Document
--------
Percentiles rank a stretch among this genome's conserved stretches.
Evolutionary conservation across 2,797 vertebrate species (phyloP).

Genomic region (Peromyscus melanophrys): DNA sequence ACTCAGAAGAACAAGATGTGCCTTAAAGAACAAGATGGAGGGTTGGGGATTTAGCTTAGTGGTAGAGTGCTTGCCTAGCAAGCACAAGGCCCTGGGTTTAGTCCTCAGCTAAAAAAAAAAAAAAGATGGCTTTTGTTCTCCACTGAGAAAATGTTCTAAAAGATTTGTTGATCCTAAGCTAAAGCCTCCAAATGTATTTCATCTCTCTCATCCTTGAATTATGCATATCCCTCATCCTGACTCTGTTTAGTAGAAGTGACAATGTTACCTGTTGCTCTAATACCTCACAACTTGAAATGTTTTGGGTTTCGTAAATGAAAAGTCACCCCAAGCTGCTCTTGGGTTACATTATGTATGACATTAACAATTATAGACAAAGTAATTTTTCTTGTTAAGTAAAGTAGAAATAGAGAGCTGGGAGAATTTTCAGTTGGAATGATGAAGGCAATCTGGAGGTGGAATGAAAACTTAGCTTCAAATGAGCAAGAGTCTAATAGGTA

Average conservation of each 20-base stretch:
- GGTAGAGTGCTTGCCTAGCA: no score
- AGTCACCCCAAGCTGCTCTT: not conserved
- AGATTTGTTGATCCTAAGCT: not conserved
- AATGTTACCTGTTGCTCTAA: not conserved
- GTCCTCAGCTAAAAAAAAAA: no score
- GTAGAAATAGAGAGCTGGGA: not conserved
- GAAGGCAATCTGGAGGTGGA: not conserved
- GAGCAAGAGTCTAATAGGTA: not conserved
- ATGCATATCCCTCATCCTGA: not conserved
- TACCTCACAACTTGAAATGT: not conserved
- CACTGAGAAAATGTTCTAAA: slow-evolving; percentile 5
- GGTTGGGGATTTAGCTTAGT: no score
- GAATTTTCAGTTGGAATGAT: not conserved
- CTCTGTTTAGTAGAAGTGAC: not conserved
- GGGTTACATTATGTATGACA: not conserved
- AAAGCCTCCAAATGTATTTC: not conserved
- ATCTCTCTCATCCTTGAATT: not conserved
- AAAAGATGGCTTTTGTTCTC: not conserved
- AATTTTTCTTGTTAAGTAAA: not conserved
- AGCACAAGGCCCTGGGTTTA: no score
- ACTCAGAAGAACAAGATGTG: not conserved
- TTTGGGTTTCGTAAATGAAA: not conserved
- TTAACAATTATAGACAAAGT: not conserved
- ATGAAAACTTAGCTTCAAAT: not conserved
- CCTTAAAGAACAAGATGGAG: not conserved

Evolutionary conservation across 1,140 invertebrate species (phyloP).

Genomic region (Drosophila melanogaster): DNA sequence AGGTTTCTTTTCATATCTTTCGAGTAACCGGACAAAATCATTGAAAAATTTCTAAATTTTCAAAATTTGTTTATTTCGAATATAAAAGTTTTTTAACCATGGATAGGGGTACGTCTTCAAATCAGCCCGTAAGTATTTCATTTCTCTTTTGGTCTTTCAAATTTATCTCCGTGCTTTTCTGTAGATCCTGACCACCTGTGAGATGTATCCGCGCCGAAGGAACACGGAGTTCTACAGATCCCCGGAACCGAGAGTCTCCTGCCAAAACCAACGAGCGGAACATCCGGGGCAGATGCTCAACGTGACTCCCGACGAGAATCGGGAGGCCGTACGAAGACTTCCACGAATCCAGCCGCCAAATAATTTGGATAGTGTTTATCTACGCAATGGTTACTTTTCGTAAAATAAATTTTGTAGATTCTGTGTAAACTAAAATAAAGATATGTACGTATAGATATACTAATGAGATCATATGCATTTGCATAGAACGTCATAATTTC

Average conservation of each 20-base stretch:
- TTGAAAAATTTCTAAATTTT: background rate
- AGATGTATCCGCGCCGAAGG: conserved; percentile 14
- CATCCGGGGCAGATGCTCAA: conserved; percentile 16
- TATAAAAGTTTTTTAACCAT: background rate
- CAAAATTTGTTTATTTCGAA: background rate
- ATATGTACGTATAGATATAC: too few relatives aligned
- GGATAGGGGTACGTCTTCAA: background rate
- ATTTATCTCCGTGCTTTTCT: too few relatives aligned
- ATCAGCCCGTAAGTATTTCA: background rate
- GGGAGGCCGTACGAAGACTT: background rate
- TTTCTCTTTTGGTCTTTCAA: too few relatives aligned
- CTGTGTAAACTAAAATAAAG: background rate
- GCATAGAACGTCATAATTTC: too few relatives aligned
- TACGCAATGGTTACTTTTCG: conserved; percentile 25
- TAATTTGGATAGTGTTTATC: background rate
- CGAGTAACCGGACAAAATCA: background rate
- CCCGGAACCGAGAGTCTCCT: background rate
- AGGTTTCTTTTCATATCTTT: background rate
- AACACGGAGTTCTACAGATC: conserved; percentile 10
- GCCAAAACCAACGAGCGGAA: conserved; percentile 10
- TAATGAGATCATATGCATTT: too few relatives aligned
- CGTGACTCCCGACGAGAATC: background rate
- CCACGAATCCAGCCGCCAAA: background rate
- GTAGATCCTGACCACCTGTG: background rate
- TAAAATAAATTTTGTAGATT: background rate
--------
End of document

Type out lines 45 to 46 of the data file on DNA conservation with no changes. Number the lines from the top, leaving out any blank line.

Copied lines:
- GCATAGAACGTCATAATTTC: too few relatives aligned
- TACGCAATGGTTACTTTTCG: conserved; percentile 25